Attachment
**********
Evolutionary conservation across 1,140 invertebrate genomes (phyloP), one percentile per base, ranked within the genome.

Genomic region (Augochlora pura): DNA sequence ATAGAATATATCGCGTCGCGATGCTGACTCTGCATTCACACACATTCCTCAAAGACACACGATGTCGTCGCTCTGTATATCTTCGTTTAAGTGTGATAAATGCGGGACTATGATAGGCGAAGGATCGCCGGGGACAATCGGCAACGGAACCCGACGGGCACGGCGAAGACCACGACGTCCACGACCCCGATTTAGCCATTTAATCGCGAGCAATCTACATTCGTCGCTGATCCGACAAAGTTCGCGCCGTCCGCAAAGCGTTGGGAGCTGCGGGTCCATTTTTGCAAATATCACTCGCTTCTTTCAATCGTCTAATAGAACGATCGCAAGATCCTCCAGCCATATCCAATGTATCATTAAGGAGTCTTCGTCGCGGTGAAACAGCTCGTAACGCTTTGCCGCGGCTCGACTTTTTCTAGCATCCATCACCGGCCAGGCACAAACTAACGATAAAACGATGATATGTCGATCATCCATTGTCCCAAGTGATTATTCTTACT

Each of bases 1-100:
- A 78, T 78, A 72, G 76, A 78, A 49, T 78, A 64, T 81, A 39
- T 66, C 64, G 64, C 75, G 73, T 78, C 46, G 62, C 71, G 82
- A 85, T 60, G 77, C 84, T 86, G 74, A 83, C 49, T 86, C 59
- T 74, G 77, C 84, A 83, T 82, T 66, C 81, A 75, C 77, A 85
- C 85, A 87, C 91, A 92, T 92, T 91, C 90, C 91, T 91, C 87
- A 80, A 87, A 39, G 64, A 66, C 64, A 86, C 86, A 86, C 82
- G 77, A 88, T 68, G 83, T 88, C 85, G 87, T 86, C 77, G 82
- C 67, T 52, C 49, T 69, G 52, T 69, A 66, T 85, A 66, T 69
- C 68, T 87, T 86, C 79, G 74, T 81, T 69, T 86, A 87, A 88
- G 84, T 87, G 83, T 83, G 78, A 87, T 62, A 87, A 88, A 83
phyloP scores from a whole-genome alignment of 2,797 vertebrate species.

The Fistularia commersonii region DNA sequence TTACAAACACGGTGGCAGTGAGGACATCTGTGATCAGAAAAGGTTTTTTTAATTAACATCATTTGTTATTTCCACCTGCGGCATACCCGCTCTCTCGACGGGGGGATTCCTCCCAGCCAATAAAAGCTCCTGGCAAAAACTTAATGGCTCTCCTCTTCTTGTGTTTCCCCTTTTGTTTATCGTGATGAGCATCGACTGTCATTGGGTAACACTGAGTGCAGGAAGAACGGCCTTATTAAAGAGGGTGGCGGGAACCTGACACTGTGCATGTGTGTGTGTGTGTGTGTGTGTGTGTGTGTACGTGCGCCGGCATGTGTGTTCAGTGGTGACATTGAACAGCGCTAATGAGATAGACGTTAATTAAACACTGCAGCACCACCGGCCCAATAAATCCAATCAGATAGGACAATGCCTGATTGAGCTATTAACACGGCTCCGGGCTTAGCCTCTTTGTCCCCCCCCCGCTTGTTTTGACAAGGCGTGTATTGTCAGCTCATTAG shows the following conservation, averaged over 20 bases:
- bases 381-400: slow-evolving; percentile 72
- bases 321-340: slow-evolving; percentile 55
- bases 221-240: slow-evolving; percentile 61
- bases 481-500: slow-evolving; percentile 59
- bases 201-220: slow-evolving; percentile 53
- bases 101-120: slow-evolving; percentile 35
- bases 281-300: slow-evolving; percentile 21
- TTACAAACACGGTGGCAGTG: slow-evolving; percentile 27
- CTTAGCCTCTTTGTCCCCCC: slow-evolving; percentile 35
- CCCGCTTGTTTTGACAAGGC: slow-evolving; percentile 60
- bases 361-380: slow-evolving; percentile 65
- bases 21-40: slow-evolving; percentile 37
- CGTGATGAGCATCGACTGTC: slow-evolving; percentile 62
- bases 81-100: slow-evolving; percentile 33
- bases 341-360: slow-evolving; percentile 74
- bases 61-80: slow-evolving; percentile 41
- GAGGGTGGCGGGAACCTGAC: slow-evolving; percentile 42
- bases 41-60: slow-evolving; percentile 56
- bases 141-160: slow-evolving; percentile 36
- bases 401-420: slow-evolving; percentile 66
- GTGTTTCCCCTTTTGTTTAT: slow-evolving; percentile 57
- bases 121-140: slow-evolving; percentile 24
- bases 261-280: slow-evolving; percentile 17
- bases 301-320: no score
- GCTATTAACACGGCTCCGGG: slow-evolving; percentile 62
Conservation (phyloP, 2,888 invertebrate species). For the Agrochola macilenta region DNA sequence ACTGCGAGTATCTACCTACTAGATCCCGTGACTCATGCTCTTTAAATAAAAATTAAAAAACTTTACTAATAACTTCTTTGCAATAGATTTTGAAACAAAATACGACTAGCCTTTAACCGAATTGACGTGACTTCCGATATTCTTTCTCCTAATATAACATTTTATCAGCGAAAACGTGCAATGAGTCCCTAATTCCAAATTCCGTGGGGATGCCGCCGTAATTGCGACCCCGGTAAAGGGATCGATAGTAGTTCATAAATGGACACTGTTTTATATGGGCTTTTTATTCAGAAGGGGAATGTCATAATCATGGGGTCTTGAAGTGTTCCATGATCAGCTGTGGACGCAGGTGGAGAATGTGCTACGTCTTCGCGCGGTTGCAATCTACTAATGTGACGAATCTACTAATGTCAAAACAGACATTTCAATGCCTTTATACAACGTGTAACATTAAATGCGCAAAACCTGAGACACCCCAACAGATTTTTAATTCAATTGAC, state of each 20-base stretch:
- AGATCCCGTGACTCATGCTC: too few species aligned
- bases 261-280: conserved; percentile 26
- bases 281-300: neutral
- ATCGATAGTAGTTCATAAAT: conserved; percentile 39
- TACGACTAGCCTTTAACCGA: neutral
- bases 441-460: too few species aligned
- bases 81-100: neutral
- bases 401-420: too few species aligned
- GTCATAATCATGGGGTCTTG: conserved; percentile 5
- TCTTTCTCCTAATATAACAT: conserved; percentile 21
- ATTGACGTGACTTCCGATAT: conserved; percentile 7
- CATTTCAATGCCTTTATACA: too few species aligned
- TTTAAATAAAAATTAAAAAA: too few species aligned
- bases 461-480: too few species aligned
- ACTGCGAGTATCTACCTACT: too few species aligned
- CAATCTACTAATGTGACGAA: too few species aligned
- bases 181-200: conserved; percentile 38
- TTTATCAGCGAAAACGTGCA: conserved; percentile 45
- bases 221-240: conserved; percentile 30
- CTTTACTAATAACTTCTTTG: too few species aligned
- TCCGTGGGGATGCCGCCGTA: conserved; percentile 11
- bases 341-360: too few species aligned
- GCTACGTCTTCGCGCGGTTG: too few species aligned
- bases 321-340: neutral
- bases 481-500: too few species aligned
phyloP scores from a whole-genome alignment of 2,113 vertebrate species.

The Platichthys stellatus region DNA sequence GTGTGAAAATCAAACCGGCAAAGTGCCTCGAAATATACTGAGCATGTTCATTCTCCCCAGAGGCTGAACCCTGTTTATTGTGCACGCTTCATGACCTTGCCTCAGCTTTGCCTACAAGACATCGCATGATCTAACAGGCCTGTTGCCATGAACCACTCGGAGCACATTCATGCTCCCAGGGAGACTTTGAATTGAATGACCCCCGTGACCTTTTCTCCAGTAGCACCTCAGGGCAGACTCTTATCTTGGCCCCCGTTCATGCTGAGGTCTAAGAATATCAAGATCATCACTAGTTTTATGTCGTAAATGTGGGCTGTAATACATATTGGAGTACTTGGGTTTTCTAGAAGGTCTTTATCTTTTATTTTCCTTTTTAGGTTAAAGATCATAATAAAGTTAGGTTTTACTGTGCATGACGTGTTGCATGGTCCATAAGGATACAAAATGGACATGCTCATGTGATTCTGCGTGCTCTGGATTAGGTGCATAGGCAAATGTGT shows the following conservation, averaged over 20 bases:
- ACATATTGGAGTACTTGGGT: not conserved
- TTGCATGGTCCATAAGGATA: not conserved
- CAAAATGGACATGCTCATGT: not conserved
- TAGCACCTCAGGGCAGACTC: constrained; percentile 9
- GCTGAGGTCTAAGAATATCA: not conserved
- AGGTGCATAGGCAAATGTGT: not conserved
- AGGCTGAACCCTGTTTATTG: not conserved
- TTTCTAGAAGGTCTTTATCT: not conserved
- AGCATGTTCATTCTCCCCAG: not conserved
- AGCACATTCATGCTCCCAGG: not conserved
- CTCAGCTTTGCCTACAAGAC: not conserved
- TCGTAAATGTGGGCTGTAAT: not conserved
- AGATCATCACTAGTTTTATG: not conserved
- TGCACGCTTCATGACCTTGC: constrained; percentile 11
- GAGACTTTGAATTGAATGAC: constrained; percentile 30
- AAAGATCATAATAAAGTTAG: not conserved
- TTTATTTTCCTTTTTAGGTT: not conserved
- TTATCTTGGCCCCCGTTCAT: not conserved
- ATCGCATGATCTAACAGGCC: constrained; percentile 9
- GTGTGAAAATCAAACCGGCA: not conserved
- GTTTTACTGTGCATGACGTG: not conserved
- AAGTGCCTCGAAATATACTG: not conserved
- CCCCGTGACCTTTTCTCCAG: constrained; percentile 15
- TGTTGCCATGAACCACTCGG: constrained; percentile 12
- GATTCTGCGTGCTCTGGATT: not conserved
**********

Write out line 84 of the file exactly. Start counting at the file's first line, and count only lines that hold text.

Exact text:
- AAAGATCATAATAAAGTTAG: not conserved